Racism: an explicit or implicit belief or practice that qualitatively distinguishes or values one race over other races.
That simple definition presents a complex challenge in this nation and around the world. Racism and all its wicked symptoms are not easily cured. If you want to see all of its horrific effects look no further than today’s headlines and breaking news stories on CNN. Ironically, the only thing that appears to be different is that the violent scenes of the Civil Rights movement are now presented in High Definition color instead of black and white. In fact, Time magazine depicted such realities by demonstrating an intense scene between protesters and police by simply decolorizing the photo and scratching out 1968 and writing 2015 over it.
The truth is, a lot has changed and sadly a lot has not. John Piper is a wise and winsome pastor who honestly acknowledges these issues in a theological yet pastoral tone. Honestly, there are few more suited for the task. First, Dr. Piper is honest about his own struggles with racial superiority. This level of honestly and transparency about one’s sin is often not found in evangelicalism but it is a candidness needed for such weighty discussions. Dr. Piper does not simply leave it with his struggle with racism but also brilliantly articulates his heart being empowered by the Gospel to heal his racist tendencies. Secondly, John Piper has a heart for reconciliation and the display of the Gospel in the church. This desire has been displayed in his diverse line-up at Desiring God conferences but more importantly in his living room. John Piper was willing to bridge the racial divide not just in the church through teaching but also in his living room through adoption.
The humility and sincerity is noticeable as the book progresses. Issues of systematic justice, mass incarceration, and the break down of the black family are discussed as Piper equally quotes both sides of the debate. On these larger systematic issues Piper was less likely to offer his opinion in such dogmatic fashion as other authors may have presented. The discerning reader recognizes that Piper’s ultimate solutions do not lie in education, economics, or politics. While Piper acknowledges those realities as significant and useful in our discussions, he explicitly focuses his attention to the Gospel and Christ’s church.
The heart of the problem is the human heart
John Piper does not step out of bounds with this book. He is still a gospel-centered, scripture-saturated, Christian hedonist. As he always masterfully does, Piper takes the implications of God’s gracious gospel and applies them to race. At the heart of the book he identifies two key cancers that must be cured by the Gospel to further our discussions on race.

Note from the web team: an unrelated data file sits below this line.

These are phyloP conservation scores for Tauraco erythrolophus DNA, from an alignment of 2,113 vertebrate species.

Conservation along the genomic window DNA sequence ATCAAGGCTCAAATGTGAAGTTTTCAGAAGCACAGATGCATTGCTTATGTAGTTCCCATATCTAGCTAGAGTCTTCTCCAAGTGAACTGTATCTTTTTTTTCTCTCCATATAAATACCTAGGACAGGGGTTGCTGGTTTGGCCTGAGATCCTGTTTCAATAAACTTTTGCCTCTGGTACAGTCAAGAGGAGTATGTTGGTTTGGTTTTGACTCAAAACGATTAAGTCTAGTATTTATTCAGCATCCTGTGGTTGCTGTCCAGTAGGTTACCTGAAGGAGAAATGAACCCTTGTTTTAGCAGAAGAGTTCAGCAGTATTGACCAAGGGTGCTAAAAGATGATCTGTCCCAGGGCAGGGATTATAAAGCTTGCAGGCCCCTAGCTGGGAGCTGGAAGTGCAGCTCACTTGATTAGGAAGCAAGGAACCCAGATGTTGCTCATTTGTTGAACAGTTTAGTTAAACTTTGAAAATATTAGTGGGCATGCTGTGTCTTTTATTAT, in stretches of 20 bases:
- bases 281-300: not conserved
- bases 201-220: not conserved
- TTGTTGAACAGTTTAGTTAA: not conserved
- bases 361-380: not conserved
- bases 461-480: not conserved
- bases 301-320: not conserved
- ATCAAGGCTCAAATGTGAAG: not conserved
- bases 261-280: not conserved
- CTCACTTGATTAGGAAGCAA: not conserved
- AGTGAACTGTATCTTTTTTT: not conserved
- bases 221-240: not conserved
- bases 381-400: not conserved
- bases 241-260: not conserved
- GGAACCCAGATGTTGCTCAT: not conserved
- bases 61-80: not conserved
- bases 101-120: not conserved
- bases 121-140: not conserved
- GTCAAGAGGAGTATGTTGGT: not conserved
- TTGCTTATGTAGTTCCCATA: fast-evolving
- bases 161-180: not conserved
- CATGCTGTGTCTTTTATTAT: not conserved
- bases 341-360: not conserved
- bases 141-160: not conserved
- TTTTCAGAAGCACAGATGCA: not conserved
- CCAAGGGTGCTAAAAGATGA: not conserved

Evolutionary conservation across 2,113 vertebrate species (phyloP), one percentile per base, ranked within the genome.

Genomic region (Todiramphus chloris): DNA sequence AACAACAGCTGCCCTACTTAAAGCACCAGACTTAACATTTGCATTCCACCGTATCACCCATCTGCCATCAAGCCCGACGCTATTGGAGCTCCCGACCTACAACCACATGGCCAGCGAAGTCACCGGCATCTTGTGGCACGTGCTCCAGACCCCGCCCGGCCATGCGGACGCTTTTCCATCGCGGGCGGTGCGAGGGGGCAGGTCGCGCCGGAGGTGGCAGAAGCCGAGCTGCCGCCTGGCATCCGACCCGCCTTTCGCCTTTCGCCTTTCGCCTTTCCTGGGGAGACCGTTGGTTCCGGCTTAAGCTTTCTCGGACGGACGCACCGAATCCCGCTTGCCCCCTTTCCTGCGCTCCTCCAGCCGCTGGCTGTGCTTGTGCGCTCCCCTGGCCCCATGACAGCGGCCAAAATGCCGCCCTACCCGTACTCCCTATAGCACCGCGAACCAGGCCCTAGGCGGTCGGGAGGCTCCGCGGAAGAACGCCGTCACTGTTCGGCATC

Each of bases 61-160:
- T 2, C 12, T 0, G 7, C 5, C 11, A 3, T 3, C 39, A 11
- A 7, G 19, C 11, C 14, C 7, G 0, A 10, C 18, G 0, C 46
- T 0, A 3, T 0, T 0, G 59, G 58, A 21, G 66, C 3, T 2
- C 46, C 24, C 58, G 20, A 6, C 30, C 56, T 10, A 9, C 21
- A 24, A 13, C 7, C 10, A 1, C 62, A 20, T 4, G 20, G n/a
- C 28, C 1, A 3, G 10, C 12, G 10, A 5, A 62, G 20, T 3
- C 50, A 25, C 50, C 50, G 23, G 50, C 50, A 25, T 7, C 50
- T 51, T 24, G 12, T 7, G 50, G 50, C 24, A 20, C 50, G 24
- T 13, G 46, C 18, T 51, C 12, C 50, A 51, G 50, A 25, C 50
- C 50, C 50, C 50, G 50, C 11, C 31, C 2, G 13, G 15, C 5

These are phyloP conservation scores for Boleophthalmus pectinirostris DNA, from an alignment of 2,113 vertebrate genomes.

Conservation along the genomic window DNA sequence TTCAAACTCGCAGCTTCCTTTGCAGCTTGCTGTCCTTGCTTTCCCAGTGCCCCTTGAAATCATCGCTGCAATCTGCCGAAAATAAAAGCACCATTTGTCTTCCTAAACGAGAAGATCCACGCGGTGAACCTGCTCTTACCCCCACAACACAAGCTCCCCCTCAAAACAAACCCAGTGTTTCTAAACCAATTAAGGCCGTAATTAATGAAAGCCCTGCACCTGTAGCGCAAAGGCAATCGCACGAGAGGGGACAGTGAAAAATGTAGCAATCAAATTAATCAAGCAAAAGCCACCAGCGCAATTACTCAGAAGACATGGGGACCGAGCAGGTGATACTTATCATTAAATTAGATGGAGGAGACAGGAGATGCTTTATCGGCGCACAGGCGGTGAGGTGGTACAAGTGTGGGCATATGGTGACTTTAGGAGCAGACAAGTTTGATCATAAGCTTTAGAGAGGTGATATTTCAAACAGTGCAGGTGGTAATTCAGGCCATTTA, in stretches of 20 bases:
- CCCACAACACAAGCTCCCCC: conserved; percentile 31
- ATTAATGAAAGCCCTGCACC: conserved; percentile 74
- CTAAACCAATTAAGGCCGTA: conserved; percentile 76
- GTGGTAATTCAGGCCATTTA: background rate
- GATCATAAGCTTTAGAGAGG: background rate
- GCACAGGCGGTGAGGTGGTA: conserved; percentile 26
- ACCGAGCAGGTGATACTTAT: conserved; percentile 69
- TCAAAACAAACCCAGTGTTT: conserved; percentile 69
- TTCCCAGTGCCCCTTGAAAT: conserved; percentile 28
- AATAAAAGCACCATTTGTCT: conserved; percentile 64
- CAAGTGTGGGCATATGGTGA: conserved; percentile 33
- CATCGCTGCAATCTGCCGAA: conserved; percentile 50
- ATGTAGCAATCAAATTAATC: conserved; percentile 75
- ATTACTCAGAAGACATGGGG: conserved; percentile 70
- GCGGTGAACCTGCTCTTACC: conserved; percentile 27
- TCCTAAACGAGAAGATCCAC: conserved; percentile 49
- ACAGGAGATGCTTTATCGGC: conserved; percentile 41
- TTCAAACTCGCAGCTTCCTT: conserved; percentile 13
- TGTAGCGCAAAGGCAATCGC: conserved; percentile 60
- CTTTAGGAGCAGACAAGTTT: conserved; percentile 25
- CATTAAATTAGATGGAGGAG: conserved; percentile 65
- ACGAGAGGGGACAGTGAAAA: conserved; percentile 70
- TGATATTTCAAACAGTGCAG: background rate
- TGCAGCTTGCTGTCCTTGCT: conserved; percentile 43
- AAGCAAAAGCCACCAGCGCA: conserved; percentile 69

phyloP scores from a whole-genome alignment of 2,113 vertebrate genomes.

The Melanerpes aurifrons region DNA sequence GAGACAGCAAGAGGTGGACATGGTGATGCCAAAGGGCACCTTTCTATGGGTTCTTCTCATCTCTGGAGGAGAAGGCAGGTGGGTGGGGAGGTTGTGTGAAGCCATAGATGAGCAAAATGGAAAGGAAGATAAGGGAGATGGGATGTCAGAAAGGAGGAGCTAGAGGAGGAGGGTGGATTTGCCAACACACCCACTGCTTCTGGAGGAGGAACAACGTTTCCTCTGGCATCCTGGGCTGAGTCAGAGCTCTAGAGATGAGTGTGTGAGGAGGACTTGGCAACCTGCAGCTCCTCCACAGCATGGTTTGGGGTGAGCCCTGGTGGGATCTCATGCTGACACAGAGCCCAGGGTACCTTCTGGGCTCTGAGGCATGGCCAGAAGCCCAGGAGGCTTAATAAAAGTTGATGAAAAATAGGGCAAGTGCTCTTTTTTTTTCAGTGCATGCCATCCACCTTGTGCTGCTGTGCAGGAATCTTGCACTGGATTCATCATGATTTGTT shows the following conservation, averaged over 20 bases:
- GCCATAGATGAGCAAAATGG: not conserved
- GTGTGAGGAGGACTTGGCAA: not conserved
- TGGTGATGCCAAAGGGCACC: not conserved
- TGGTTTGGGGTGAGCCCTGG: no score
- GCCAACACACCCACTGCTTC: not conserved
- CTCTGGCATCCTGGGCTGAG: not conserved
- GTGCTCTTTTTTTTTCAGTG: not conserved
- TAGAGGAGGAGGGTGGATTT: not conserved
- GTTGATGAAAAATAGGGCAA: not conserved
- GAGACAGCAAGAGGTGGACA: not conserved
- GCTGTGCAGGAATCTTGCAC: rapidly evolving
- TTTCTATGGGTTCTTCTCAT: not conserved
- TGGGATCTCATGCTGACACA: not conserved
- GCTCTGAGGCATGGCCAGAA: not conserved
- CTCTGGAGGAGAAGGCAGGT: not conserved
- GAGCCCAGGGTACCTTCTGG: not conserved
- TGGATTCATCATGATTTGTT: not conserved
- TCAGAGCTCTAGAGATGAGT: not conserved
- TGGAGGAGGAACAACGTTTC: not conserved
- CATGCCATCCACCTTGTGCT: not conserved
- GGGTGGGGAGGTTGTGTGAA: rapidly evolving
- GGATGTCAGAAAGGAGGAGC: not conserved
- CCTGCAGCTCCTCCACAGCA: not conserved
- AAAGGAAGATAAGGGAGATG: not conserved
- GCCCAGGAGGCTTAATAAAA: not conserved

The first caner in need of the mighty radiation of the gospel is guilt. He states:
“Guilt is a huge player in the way blacks and whites relate to each other. It’s huge and deadly when it is denied. It’s huge and deadly when it is wallowed in. It’s huge and deadly when it is exploited. There is no deliverance and no relief and no healing in any of those ways of dealing with guilt. Denial drives it below the surface where it creates endless illusions and self-justifications. Wallowing in it produces phony humility and obsequiousness and moral cowardice. Exploiting it gives a false sense of power that turns out to be only the weapon of weakness. If guilt is not dealt with more deeply, there will be no way forward.” (pg. 89)
Piper contends that in the cross, Christ took our guilt (2 Cor. 5:20-21; Acts 10:43). In Christ, we are free from guilt and the evil tactics it produces such as exploitation, denial, and despair.
The second cancer discovered is pride. Piper proclaims that:
“Racial tensions are rife with pride—the pride of white supremacy, the pride of black power, the pride of intellectual analysis, the pride of anti-intellectual scorn, the pride of loud verbal attack, and the pride of despising silence, the pride that feels secure, and the pride that masks fear. Where pride holds sway, there is no hope for the kind of listening and patience and understanding and openness to correction that relationships require.” (pg. 90)
Yet, Piper finds that the depravity of our sin and the depth of God’s love must cure us of such pride. We must come to the cross confessing we have fallen short of God and are in need of His grace, while extending it to others. This eradicates the motivation for violent protest and ravenous riots, “We Christians are called to love our enemies and to suffer injustice rather than return evil for evil (Matt. 5:43–48; Rom. 12:14).” (pg. 150)
It’s a book about the Church and for the church
Piper’s book is admirable for another reason: He values ecclesiology is our search for racial harmony. “The church is not called to be responsible for the way unbelievers run their lives. But we are called to be responsible, by the power of the Spirit and for the glory of Jesus, for the way believers live and the kind of relationships that are cultivated in the fellowship of the church.” (pg.46)
Piper believes the church must lead the way; not for the sake of racial harmony itself but for the sake of modeling and reflecting the power of the Gospel to the world.
This book cannot be read as a theoretical dissertation. This is a manifesto to be practiced and modeled. Piper calls us to take up the gospel to fight the battle of racial reconciliation. He concludes, “It is the aim of this book to encourage you to pursue Christ-exalting, gospel-driven racial and ethnic diversity and harmony—especially in the family of God, the church of Jesus Christ. I have tried to argue from the Scripture that the blood of Christ was shed for this. It is not first a social issue, but a blood issue. The bloodline of Christ is deeper than the bloodlines of race” (p. 227). May his tribe increase as Christ ransoms people from every tribe (Revelation 5:9).